We believe that indigenous people should have the right to practice traditional ways on their traditional lands and are therefore making an invitation to native peoples who wish to carry on or renew some of their plant-related traditions.
Since most of the indigenous people of this region own little land, their ability to use traditional land management practices has long ago ended. We feel this is a tragedy and we encourage landowners to allow indigenous people to continue or begin to rekindle traditional relationships with native plants, where possible, on their homelands.
Being fortunate that we are to hold title to some acreage, ECCFTL extends an invitation to the Nomlaki, the Wintu, the Patwin, the Yuki, the Yana, the Konkow, and all other descendants of the indigenous peoples who lived in the Sacramento Valley for thousands of years before contact with civilized cultures. If you are of indigenous Sacramento Valley heritage and desire to gather plant material for food, medicine, fiber or tools, especially if you desire to establish and tend to a specific site for such purposes, you are invited to our home.
While gaming may be part of the heritage of the Nomlaki, we do not see the modern manifestation of the Rolling Hills Casino as a traditional way. We see it as an economic choice in a capitalist system. What we mean by traditional is that the activity is imbued with the spirit of relationship to land, that its methods use the same (or similar) materials of their uncivilized ancestors, and that its scale is appropriate to the land. For example, two hundred people showing up to gather willow or Rhus stems for basket making would surely result in an unsustainable over-harvest of the plant. Likewise, one person showing up to cut ash or walnut for pit-house building with a chainsaw would push the boundaries of “traditional” beyond our comfort level. So we intend to exert the privileges of being landowners in a manner that matches our personal responsibility to the land, while opening up new possibilities for cultural collaborations.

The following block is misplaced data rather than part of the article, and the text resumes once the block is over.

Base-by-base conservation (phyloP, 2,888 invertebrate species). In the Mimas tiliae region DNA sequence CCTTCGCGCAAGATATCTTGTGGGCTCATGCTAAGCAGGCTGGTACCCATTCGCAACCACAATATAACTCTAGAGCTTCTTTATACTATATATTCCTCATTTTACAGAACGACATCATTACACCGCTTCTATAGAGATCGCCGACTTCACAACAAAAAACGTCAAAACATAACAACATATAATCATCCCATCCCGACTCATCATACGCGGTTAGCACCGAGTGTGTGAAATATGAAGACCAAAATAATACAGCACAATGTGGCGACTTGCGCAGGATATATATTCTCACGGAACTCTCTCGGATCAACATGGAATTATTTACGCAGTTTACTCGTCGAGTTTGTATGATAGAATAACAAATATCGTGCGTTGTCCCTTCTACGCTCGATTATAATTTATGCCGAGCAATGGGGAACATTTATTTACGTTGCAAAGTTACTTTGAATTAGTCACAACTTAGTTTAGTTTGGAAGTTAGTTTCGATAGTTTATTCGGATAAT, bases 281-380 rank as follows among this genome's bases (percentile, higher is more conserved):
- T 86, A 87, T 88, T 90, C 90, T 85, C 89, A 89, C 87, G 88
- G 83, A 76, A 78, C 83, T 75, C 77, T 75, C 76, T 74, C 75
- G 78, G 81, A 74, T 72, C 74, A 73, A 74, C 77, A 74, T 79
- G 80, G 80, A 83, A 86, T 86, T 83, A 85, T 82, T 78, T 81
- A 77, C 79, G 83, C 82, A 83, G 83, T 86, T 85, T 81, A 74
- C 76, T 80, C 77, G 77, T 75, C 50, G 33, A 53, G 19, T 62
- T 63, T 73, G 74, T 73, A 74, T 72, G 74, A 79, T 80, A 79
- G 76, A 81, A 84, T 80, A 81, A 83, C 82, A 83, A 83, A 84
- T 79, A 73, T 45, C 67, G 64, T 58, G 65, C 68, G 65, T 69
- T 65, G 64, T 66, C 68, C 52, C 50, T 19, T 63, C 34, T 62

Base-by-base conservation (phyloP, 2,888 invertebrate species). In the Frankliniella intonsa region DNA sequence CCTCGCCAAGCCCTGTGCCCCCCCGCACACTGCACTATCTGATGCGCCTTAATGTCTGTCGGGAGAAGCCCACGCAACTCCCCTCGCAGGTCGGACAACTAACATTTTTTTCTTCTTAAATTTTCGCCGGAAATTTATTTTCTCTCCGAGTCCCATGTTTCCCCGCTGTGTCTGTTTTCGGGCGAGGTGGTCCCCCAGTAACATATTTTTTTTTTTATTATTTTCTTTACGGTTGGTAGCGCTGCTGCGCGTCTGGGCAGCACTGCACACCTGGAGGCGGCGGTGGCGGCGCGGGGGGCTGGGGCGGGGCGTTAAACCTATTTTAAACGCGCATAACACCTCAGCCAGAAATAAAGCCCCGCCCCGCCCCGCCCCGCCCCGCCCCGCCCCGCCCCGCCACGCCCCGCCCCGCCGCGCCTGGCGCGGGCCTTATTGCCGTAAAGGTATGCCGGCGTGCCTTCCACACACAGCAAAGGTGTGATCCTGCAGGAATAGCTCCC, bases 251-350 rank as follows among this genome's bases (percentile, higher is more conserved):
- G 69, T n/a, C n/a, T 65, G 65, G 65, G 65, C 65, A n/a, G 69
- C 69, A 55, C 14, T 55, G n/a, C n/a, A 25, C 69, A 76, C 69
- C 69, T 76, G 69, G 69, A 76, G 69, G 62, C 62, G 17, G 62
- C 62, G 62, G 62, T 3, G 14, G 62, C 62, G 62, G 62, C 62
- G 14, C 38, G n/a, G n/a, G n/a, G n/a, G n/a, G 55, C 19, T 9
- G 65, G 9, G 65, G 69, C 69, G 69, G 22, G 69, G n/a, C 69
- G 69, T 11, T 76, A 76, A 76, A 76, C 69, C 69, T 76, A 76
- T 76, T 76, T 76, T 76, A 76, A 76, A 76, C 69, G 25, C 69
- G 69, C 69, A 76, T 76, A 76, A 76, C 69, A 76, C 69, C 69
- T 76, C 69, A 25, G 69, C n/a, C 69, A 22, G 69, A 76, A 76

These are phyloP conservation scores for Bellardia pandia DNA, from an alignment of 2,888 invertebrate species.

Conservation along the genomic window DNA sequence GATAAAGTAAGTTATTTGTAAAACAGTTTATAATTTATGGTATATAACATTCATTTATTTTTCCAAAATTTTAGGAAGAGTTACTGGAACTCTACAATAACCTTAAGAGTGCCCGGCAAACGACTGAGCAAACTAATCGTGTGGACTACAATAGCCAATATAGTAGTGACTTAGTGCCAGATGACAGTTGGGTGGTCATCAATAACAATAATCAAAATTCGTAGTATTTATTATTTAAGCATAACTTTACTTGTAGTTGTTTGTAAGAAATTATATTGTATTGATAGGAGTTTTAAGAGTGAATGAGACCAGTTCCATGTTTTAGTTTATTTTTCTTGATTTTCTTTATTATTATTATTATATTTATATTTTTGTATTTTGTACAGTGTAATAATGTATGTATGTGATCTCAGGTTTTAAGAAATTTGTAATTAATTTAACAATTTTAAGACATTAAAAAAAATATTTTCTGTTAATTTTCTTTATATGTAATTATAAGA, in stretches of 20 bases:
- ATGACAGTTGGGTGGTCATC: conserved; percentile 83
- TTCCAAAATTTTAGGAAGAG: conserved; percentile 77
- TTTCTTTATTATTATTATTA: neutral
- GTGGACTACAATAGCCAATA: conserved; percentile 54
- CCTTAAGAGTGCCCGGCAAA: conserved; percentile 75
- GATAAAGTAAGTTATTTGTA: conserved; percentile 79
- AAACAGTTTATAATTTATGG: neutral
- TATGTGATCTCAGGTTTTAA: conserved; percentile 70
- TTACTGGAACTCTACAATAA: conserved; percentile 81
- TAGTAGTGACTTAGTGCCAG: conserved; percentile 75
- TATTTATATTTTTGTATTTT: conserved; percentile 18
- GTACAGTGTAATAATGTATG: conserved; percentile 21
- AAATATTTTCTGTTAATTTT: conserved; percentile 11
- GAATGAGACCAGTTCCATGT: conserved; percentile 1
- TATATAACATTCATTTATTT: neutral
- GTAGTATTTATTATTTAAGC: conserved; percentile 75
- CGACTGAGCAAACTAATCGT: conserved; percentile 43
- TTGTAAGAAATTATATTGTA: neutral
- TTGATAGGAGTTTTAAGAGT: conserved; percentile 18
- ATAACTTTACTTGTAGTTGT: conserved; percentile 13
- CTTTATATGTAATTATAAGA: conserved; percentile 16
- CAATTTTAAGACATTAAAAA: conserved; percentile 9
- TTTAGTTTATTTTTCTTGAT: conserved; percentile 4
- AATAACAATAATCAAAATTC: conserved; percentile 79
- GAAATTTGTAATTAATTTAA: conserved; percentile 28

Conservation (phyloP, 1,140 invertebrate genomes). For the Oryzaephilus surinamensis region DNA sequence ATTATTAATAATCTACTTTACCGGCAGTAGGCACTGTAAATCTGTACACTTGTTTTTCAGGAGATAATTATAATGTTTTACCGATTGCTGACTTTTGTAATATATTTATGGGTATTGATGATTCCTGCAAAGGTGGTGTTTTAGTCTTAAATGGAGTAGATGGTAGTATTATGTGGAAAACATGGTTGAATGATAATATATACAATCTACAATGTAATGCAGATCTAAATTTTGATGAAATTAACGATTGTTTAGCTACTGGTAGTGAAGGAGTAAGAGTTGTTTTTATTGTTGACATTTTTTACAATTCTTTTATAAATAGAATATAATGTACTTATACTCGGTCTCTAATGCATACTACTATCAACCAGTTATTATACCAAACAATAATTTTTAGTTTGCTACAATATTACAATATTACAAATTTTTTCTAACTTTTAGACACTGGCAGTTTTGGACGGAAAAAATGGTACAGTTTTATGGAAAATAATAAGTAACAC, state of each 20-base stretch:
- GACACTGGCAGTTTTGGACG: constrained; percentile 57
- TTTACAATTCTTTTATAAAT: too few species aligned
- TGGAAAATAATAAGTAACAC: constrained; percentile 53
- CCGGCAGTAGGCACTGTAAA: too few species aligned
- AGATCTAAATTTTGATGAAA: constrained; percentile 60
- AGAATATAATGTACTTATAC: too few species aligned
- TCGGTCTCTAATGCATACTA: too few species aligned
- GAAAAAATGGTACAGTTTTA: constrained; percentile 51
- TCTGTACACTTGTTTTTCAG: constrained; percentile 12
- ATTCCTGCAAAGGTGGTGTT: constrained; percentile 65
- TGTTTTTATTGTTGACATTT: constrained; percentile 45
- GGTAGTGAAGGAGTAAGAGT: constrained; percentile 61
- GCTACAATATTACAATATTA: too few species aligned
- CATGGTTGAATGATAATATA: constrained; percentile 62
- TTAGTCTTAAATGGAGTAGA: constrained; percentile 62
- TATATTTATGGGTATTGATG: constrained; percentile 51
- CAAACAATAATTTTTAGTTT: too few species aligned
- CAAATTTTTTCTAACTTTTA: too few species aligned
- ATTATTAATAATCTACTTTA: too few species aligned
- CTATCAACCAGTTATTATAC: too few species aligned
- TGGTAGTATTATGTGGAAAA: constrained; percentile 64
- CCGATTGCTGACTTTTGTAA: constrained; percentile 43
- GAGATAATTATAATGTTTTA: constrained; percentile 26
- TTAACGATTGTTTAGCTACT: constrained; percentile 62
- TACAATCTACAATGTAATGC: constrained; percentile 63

As for hunting, we believe that the number of animals of any given species taken should be none or very few given the conditions these populations currently face, as well as the relatively small size of the land. Therefore, while we’re not completely opposed to others hunting on the land that is our home, we would need to discuss any requests in depth.
We also invite the California Indian Basketweavers Association to establish a relationship with our land for the sustainable management of basket making materials. Willow and sumac (Rhus trilobata) are our most abundant weaving plants.
We wish to be clear in making this invitation that we would not expect to participate in any cultural activities unless specifically invited, and without such invitation any involvement on our part would be limited to setting expectations for potential impact on the land.
If you are interested in contacting us regarding this invitation, please send us a message via the form below and we will get back to you as soon as we can: